BOSTON, MA -- Honing chemotherapy delivery to cancer cells is a challenge for many researchers. Getting the cancer cells to take the chemotherapy "bait" is a greater challenge. But perhaps such a challenge has not been met with greater success than by the nanotechnology research team of Omid Farokhzad, MD, Brigham and Women's Hospital (BWH) Department of Anesthesiology Perioperative and Pain Medicine and Research.
In their latest study with researchers from Massachusetts Institute of Technology (MIT) and Massachusetts General Hospital, the BWH team created a drug delivery system that is able to effectively deliver a tremendous amount of chemotherapeutic drugs to prostate cancer cells.
The study is electronically published in the January 3, 2012 issue of ACS Nano.
The process involved is akin to building and equipping a car with the finest features, adding a passenger (in this case the cancer drug), and sending it off to its destination (in this case the cancer cell).
To design the "vehicle," researchers used a selection strategy developed by Farokhzad's team that allowed them to essentially select for ligands (molecules that bind to the cell surface) that could specifically target prostate cancer cells. The researchers then attached nanoparticles containing chemotherapy, in this case docetaxel, to these hand-picked ligands.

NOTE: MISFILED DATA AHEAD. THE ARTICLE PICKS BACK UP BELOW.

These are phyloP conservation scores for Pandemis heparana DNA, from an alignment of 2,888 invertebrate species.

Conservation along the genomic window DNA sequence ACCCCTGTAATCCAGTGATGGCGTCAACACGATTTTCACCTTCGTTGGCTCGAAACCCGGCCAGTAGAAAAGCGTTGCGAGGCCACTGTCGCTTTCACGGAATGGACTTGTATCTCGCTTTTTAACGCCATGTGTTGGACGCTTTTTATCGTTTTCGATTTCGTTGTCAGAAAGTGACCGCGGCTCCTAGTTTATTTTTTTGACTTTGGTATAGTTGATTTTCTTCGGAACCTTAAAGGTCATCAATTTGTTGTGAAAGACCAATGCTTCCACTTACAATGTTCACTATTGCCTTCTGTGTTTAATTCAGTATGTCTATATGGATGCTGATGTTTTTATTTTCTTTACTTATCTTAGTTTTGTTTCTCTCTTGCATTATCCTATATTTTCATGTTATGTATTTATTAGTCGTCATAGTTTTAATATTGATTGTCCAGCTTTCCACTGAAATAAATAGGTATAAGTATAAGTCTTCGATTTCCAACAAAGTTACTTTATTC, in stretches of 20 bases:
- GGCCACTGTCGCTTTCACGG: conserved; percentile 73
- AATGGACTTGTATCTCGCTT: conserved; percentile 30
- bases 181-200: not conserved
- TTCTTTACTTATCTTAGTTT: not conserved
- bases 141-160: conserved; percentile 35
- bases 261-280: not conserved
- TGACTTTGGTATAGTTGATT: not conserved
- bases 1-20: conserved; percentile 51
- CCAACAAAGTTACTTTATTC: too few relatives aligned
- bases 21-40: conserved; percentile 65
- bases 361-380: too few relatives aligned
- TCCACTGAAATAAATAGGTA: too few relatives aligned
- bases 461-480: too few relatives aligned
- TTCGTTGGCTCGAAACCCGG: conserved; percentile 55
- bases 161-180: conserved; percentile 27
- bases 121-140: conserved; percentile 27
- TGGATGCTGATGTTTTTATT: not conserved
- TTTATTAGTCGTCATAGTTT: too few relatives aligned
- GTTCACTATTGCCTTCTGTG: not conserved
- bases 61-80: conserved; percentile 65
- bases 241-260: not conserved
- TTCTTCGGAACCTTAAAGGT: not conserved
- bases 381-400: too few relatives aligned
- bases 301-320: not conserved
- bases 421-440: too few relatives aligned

To understand Farokhzad's selection strategy, one must understand ligand behavior. While most ligands mainly have the ability to bind to cells, the strategy of Farokhzad and his colleagues allowed them to select specific ligands that were not only able to bind to prostate cancer cells, but also possessed two other important features: 1) they were smart enough to distinguish between cancer and non-cancer cells and 2) they were designed to be swallowed by cancer cells.
"Most ligands are engulfed by cells, but not efficiently," said Farokhzad. "We designed one that is intended to
|Contact: Marjorie Montemayor-Quellenberg|
Brigham and Women's Hospital